Role Model Qualities for an Effective Company Officer

By: Robert Avsec, Executive Fire Officer

In today’s blog, I’m going to discuss what I believe is the fundamental role for any company officer: Being an


effective role model. Every single day.

Why do I believe that? My experience has shown me that a company officer’s success in any of their other roles, e.g., supervisor, teacher, mentor, fire ground commander, is predicated on the level of respect and confidence that they’ve developed with their firefighters.

We often say that less than five percent of a typical company officer’s tour of duty involves a response to emergency events. That means that 95 percent of more of their time is spent interacting with their people in non-emergency activities.

Every fire officer can probably name several of their earlier supervisors as being officers they’ve tried to emulate in their own career. They are also likely to have more than a few whom they’ve tried to forget. You should strive to be the former and not the latter. So, let’s look six qualities that every company officer should possess to earn that respect and confidence from their firefighters.

#1-Technically Competent

Know your job and the jobs of your firefighters. Periodically, take a tour of duty to drive and use the apparatus or they ride in the firefighter position. Firefighters respect an officer who’s “not forgotten their roots.” (Great NFL quarterbacks like Joe Montana and Jim Kelly and Terry Bradshaw always knew every other player’s assignment for every play in that week’s game plan).

#2-Keep your promises

I’ve always like this definition of integrity. It means your word is good regardless of what happens. Nobody likes working for, or with, someone who can’t tell the truth or be honest with them. A good start here is to make sure you don’t make promises you can’t keep.

#3-Be an inquisitive life-long learner

Good officers are never satisfied with the status quo and are constantly looking for ways to improve themselves and their fire company. Pursue further formal education, e.g., undergraduate and graduate degrees, and take advantage of training opportunities to learn about new technologies, strategies and tactics for different types of emergencies.

See Related: I was a “college boy” Fire Officer and Damn Proud of It!

#4-Follow the rules


If you don’t agree with a rule or policy or procedure, be proactive and seek to affect change, but don’t ignore rules you don’t like. If you do, what will be your response when one of your firefighters chooses to ignore a rule? Nobody likes working for someone whose motto” is “Do as I say, not as I do.”

And don’t just express your disagreement. Do some research and develop an alternative you can take to your boss. Bosses appreciate it when you not only bring them a problem, but also include one or more reasonably thought-out solutions for them to consider.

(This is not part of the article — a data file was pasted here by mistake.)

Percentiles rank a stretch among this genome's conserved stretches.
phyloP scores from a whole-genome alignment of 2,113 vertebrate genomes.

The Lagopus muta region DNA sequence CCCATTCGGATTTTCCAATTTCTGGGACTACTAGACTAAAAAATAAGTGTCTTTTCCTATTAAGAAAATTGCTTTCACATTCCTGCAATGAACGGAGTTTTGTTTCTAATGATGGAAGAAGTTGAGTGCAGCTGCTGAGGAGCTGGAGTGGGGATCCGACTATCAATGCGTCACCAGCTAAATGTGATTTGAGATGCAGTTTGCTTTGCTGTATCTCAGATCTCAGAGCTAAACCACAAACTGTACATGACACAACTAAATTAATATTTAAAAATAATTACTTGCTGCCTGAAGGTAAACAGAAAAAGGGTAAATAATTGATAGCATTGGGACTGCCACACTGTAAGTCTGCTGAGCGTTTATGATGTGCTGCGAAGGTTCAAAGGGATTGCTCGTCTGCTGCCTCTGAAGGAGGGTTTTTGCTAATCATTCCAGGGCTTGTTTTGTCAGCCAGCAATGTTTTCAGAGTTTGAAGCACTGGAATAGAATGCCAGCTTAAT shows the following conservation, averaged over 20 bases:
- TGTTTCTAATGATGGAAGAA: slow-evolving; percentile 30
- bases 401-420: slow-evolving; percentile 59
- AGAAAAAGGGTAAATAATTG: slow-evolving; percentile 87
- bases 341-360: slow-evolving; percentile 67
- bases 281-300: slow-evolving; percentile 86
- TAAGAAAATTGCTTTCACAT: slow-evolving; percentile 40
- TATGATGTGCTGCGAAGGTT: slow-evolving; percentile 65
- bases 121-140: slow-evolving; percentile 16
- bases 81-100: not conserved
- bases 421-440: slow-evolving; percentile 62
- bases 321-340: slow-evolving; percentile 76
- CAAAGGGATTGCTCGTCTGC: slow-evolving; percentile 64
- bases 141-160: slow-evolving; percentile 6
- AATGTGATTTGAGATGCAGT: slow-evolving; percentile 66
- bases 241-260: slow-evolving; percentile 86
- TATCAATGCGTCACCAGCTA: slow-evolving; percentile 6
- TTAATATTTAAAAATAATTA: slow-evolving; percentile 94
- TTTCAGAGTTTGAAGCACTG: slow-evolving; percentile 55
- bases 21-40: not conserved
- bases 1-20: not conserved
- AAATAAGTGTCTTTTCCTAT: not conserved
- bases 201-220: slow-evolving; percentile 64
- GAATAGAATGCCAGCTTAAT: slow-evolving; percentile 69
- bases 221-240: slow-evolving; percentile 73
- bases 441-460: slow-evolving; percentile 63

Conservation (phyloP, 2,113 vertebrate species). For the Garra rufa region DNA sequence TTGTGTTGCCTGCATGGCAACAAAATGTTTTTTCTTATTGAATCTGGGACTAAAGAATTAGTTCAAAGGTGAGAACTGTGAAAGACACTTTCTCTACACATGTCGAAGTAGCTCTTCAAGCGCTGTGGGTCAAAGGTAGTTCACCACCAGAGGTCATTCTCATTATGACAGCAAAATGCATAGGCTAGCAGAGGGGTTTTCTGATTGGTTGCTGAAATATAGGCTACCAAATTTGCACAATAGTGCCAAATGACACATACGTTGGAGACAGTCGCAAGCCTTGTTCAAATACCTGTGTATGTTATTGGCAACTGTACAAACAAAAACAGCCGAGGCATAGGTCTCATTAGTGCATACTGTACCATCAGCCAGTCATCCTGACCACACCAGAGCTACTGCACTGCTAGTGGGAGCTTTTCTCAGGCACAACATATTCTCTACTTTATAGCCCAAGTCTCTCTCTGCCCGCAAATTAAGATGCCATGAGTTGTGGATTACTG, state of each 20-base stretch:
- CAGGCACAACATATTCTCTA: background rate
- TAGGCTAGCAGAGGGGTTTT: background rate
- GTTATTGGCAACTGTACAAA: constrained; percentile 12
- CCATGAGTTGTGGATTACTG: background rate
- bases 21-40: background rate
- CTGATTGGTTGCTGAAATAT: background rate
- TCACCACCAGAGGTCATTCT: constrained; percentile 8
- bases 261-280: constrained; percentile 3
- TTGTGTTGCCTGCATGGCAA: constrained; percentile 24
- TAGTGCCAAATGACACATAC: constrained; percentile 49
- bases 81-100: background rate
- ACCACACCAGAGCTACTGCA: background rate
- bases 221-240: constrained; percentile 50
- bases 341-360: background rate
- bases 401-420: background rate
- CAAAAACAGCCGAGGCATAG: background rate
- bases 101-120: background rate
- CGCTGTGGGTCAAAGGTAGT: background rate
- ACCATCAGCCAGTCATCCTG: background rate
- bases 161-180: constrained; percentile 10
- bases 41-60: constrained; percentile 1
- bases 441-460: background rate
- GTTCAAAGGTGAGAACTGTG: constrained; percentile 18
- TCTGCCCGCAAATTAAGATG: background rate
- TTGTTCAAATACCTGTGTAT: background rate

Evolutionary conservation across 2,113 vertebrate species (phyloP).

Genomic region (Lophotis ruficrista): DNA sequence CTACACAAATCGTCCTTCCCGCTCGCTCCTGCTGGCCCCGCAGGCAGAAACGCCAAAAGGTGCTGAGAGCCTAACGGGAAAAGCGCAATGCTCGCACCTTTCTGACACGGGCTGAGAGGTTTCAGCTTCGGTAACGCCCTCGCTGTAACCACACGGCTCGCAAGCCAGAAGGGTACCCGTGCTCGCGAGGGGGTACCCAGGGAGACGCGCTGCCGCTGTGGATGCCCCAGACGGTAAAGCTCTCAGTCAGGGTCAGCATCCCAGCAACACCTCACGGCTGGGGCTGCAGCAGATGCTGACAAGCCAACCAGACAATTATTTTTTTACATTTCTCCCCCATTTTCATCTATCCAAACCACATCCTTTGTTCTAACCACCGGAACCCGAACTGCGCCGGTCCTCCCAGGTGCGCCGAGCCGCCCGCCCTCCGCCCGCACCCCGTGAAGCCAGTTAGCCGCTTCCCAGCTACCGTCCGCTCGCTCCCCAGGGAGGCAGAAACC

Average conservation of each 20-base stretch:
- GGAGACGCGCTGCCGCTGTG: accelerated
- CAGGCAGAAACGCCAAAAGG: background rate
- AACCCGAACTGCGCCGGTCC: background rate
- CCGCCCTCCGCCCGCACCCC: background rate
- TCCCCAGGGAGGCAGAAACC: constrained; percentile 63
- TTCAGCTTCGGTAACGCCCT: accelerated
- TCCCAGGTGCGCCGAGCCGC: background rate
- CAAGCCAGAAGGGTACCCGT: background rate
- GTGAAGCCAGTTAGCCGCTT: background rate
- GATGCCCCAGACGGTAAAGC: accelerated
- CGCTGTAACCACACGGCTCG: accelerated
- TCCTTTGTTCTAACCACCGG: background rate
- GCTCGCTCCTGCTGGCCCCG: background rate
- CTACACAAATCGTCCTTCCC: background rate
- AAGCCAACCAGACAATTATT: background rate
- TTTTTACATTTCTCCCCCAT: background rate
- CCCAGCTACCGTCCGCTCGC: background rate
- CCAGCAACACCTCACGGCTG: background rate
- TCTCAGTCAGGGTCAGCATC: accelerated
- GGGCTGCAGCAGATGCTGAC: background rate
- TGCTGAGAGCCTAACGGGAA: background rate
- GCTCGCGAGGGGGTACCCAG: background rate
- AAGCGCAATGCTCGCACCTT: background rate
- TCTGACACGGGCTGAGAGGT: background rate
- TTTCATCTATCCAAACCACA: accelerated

#5-Gripes Go Upward

Don’t air your grievances to your firefighters or even fellow officers who are your peers. Only express your grievances or concerns to your immediate supervisor and work through the chain-of-command to make changes.

One of my favorite scenes from the movie, Saving Private Ryan, is one where the Captain (played by Tom Hanks) is leading his squad through France after the D-Day invasion in their search for Private Ryan. (For those unfamiliar with the film’s premise, the Captain and his men have been tasked by the Army to find Private Ryan and return him to his family because he’s brothers have already been killed in combat and he’s the sole surviving Ryan brother).

One of the Captain’s soldiers is “griping” about them “risking their necks” just so they can find Ryan and return him to the U.S. The Captain tells them to “pipe down” at which point the soldier doing the griping asks, “Captain, don’t you ever have any gripes or complaints?” The Captain’s response is, “Sure, I have gripes. But my gripes go up.”

Make sure your gripes only go up.

#6-Loyalty to the Absent

You don’t talk about others “behind their back” and you don’t tolerate it in others, be they subordinates or peers. Why? Because those people will immediately think to themselves, “If he talks about him or her behind their back, what do they she say about me when I’m not around.”


About Robert Avsec, Executive Fire Officer

Battalion Chief (Ret.) Robert Avsec served with the men and women of the Chesterfield County (VA) Fire and EMS Department for 26 years. He’s now using his acquired knowledge, skills, and experiences as a freelance writer for and as the “blogger in chief” for this blog. Chief Avsec and his wife of 30+ years now make their home in Cross Lanes, WV. Contact him via e-mail,